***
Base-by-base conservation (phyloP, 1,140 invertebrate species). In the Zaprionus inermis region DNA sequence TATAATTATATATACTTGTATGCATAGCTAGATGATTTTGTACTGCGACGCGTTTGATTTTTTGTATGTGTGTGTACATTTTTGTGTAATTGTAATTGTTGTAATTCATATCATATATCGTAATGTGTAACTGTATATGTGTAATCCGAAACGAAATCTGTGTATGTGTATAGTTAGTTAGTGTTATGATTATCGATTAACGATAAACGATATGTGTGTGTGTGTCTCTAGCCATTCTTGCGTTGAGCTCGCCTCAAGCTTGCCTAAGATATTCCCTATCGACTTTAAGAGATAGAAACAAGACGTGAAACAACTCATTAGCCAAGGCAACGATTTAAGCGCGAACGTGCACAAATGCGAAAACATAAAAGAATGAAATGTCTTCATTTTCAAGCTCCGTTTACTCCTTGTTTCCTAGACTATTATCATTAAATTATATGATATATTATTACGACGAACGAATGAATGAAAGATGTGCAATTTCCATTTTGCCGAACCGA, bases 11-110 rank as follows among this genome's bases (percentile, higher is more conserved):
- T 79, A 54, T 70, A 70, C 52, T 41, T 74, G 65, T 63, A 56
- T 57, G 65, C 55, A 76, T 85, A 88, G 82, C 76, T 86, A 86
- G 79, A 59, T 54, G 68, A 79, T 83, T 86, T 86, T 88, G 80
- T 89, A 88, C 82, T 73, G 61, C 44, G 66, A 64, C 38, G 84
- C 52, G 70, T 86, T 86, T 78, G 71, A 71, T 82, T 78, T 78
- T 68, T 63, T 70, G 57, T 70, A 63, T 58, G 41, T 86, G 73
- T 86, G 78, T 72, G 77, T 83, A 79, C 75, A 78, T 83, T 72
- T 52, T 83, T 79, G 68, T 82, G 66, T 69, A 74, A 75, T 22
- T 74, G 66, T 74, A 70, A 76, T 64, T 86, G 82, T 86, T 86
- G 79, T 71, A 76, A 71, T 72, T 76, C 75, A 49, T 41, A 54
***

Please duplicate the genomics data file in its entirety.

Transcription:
Base-by-base conservation (phyloP, 1,140 invertebrate species). In the Zaprionus inermis region DNA sequence TATAATTATATATACTTGTATGCATAGCTAGATGATTTTGTACTGCGACGCGTTTGATTTTTTGTATGTGTGTGTACATTTTTGTGTAATTGTAATTGTTGTAATTCATATCATATATCGTAATGTGTAACTGTATATGTGTAATCCGAAACGAAATCTGTGTATGTGTATAGTTAGTTAGTGTTATGATTATCGATTAACGATAAACGATATGTGTGTGTGTGTCTCTAGCCATTCTTGCGTTGAGCTCGCCTCAAGCTTGCCTAAGATATTCCCTATCGACTTTAAGAGATAGAAACAAGACGTGAAACAACTCATTAGCCAAGGCAACGATTTAAGCGCGAACGTGCACAAATGCGAAAACATAAAAGAATGAAATGTCTTCATTTTCAAGCTCCGTTTACTCCTTGTTTCCTAGACTATTATCATTAAATTATATGATATATTATTACGACGAACGAATGAATGAAAGATGTGCAATTTCCATTTTGCCGAACCGA, bases 11-110 rank as follows among this genome's bases (percentile, higher is more conserved):
- T 79, A 54, T 70, A 70, C 52, T 41, T 74, G 65, T 63, A 56
- T 57, G 65, C 55, A 76, T 85, A 88, G 82, C 76, T 86, A 86
- G 79, A 59, T 54, G 68, A 79, T 83, T 86, T 86, T 88, G 80
- T 89, A 88, C 82, T 73, G 61, C 44, G 66, A 64, C 38, G 84
- C 52, G 70, T 86, T 86, T 78, G 71, A 71, T 82, T 78, T 78
- T 68, T 63, T 70, G 57, T 70, A 63, T 58, G 41, T 86, G 73
- T 86, G 78, T 72, G 77, T 83, A 79, C 75, A 78, T 83, T 72
- T 52, T 83, T 79, G 68, T 82, G 66, T 69, A 74, A 75, T 22
- T 74, G 66, T 74, A 70, A 76, T 64, T 86, G 82, T 86, T 86
- G 79, T 71, A 76, A 71, T 72, T 76, C 75, A 49, T 41, A 54